29. Mark 15:16-20
Then the soldiers led him into the courtyard of the palace (that is, the governor’s headquarters); and they called together the whole cohort. And they clothed him in a purple cloak; and after twisting some thorns into a crown, they put it on him. And they began saluting him, “Hail, King of the Jews!” They struck his head with a reed, spat upon him, and knelt down in homage to him. After mocking him, they stripped him of the purple cloak and put his own clothes on him. Then they led him out to crucify him.
These are the difficult scenes, this one and the ones to come. The scenes of Jesus’ humiliation, beating, and crucifixion. They are difficult to read or listen to and difficult to image. The suffering is intense, even inhuman. But why? Why, that is, does Jesus suffer so?
Some have argued – relatively recently in the long history of the church – that Jesus is taking the punishment for sin that we – all humanity – rightly deserve. God, from this point of view, is like a just king who though he loves his servants yet must punish them for breaking the law of the realm lest the king’s justice be mocked. For humanity to take this punishment would be death, now and for all eternity. In fact, according to this theory, it would be worse than death – it would be eternal torment. And so Jesus – wholly innocent and blameless – stands in for us and take the beating we deserve. Each lash of the whip, each mock salute, each nail driven through hand and foot was intended for us.
I understand why this theory is popular. It’s logical – we’re used to thinking in terms of debits and credits, of who owes what to whom. But it’s a cold, calculating logic that portrays God ultimately as victim to God’s own rules, incapable of genuine forgiveness or love until punishment has been ladled out and blood has been shed.
That’s not a picture of God, finally, that I can stomach. Nor, quite frankly, is it biblical. We’re talking after all, about the God who calls light out from darkness and gives life to the death but who, suddenly, is incapable of genuine forgiveness?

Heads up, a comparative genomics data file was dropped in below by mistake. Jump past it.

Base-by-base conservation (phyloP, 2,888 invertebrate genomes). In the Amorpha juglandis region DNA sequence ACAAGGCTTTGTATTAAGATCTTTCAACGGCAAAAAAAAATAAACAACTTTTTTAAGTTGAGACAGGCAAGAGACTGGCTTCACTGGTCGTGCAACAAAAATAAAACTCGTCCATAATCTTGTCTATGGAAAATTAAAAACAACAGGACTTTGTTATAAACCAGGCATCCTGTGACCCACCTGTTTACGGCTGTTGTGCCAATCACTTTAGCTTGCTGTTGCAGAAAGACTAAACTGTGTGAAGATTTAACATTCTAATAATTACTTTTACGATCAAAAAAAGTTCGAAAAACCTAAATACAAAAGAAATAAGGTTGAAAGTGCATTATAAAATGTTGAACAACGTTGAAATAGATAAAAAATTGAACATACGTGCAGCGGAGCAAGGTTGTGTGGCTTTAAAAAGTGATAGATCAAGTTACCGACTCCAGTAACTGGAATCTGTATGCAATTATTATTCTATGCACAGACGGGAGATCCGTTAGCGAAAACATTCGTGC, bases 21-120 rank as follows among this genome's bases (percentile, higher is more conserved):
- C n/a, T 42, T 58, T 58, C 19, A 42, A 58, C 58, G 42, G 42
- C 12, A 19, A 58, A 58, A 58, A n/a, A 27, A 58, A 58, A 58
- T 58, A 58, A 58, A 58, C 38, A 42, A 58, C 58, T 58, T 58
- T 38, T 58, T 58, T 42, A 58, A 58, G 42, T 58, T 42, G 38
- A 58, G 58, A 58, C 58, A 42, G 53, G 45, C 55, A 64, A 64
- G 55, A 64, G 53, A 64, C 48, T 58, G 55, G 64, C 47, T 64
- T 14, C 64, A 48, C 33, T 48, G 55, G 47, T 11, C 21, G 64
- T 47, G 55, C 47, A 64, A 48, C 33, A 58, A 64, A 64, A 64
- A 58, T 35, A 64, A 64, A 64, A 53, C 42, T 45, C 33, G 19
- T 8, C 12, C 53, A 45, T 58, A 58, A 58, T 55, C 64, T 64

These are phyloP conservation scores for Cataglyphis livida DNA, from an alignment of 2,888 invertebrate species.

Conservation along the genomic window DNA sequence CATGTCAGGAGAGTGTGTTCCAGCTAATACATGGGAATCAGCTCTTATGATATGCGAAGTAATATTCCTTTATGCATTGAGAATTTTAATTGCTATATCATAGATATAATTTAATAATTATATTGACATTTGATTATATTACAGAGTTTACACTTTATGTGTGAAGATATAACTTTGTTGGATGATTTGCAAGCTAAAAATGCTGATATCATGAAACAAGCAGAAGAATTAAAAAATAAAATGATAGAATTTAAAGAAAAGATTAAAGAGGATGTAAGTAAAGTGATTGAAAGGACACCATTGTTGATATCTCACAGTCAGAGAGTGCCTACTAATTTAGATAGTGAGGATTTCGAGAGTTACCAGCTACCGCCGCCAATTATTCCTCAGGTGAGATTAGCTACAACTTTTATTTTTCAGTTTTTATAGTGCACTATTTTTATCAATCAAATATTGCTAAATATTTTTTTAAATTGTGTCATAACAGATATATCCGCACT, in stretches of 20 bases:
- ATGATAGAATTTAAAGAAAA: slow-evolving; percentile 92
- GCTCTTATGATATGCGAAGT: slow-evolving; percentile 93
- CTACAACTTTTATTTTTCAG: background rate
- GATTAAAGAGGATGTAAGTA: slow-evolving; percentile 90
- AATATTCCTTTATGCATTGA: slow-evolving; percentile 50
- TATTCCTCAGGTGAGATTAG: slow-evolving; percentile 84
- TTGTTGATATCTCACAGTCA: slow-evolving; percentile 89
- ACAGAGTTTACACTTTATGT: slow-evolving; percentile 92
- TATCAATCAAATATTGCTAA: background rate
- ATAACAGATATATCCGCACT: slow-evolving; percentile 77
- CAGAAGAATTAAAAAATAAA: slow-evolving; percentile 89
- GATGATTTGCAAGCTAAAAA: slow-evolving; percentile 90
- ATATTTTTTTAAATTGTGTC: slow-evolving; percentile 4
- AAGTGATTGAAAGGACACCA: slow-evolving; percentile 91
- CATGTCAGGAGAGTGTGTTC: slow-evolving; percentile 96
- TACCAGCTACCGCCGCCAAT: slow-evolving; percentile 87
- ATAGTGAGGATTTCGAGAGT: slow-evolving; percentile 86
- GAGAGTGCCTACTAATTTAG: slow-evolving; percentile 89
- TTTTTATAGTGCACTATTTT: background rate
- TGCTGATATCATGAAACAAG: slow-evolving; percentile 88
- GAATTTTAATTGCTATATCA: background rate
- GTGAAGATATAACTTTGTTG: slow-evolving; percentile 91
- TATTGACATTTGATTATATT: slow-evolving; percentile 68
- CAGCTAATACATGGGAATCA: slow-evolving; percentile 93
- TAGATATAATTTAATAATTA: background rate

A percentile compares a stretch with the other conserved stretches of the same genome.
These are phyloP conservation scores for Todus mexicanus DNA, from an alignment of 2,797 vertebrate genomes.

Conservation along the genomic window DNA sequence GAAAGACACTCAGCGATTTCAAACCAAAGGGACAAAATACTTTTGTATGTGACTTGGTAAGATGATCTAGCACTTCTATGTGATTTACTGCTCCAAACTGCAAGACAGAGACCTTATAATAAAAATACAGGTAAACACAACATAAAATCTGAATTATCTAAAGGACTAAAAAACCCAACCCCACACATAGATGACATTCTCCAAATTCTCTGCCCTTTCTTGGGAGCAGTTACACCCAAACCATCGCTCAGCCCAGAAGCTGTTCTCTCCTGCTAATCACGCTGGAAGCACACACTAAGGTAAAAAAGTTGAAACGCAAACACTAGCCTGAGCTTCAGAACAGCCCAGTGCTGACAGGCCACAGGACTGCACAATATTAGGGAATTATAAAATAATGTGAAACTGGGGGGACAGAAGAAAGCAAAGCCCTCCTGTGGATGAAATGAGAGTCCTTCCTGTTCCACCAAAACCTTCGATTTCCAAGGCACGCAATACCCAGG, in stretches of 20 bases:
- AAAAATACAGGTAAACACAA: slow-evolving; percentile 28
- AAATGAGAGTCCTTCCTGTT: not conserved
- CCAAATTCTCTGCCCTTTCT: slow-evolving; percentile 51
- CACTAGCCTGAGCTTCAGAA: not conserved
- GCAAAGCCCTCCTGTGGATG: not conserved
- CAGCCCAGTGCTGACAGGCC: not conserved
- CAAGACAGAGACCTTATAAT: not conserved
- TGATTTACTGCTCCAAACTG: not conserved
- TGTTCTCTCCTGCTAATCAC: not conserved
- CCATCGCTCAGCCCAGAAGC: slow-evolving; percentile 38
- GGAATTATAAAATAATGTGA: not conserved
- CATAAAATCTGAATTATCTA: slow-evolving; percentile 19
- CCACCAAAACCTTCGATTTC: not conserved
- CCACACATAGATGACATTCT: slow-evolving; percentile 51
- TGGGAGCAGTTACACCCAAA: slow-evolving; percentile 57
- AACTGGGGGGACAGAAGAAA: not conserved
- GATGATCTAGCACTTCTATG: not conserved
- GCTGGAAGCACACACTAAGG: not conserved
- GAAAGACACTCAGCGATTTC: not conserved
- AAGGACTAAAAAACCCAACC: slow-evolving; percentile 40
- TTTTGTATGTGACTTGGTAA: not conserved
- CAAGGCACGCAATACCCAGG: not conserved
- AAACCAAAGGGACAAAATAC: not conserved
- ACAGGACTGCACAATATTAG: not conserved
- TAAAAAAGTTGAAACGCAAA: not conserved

So let me offer another picture of why Jesus is treated in this manner: because that’s what happens in the world. Each and every day, people suffer torment – sometimes physical, sometimes emotional, and sometimes spiritual. And so God comes in love in order to live not only with us but also as one of us, taking on our lot and our life and experiencing all that we experience so as to understand us and stand with us completely and fully.
In the person of Jesus, therefore, we discover not only that God understands us, not only that God loves us enough to take on our lot and our life, but also that all of this suffering, and even death itself, cannot put an end to God’s love. So that as Jesus is raised on the third day, we have hope that our suffering and even our own deaths will not define us or defeat us but that we, too, will be raised by God’s love.
This view of the cross takes a little getting used to. It doesn’t operate by the same clear, cold, and simple logic of the other theory. But then again, love rarely does.
Prayer: Dear God, when we look to Jesus let us see your love for us and all the world laid bare. And when we see him, remind us that nothing – not suffering, defeat, or even death itself – can keep you from us. In Jesus’ name, Amen.